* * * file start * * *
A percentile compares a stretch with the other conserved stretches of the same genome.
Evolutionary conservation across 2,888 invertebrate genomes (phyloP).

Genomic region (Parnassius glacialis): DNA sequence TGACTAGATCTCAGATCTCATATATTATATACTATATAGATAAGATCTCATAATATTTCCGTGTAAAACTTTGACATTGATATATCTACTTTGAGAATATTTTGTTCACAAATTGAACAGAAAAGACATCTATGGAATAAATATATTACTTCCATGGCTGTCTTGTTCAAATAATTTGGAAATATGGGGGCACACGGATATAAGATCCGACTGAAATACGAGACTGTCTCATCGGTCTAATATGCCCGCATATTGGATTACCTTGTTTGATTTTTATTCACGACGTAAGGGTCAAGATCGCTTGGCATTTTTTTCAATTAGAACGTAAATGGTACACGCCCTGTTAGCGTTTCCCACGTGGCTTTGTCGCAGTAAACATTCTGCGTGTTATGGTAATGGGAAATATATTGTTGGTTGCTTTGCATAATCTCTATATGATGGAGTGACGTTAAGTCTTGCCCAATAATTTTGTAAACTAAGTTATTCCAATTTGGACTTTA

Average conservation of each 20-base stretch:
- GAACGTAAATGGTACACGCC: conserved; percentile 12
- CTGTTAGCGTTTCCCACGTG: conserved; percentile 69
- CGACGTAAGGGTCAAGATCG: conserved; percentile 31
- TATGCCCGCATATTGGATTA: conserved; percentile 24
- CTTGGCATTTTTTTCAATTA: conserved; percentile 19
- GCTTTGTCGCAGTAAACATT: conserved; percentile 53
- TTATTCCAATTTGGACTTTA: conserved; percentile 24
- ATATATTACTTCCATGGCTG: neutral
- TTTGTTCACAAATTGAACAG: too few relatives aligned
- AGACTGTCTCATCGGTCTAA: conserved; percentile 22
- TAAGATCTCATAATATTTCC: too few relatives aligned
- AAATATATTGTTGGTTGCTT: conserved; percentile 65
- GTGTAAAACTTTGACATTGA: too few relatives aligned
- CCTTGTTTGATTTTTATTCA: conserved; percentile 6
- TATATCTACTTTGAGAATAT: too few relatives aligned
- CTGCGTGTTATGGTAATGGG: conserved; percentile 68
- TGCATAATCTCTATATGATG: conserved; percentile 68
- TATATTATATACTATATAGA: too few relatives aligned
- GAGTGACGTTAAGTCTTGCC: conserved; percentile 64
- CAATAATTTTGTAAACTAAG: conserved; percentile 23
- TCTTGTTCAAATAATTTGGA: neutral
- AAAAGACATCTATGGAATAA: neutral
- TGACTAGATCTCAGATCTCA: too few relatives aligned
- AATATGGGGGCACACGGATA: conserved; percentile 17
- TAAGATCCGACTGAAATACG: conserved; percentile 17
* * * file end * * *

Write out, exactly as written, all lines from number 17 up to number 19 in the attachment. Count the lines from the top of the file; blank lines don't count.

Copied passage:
- GTGTAAAACTTTGACATTGA: too few relatives aligned
- CCTTGTTTGATTTTTATTCA: conserved; percentile 6
- TATATCTACTTTGAGAATAT: too few relatives aligned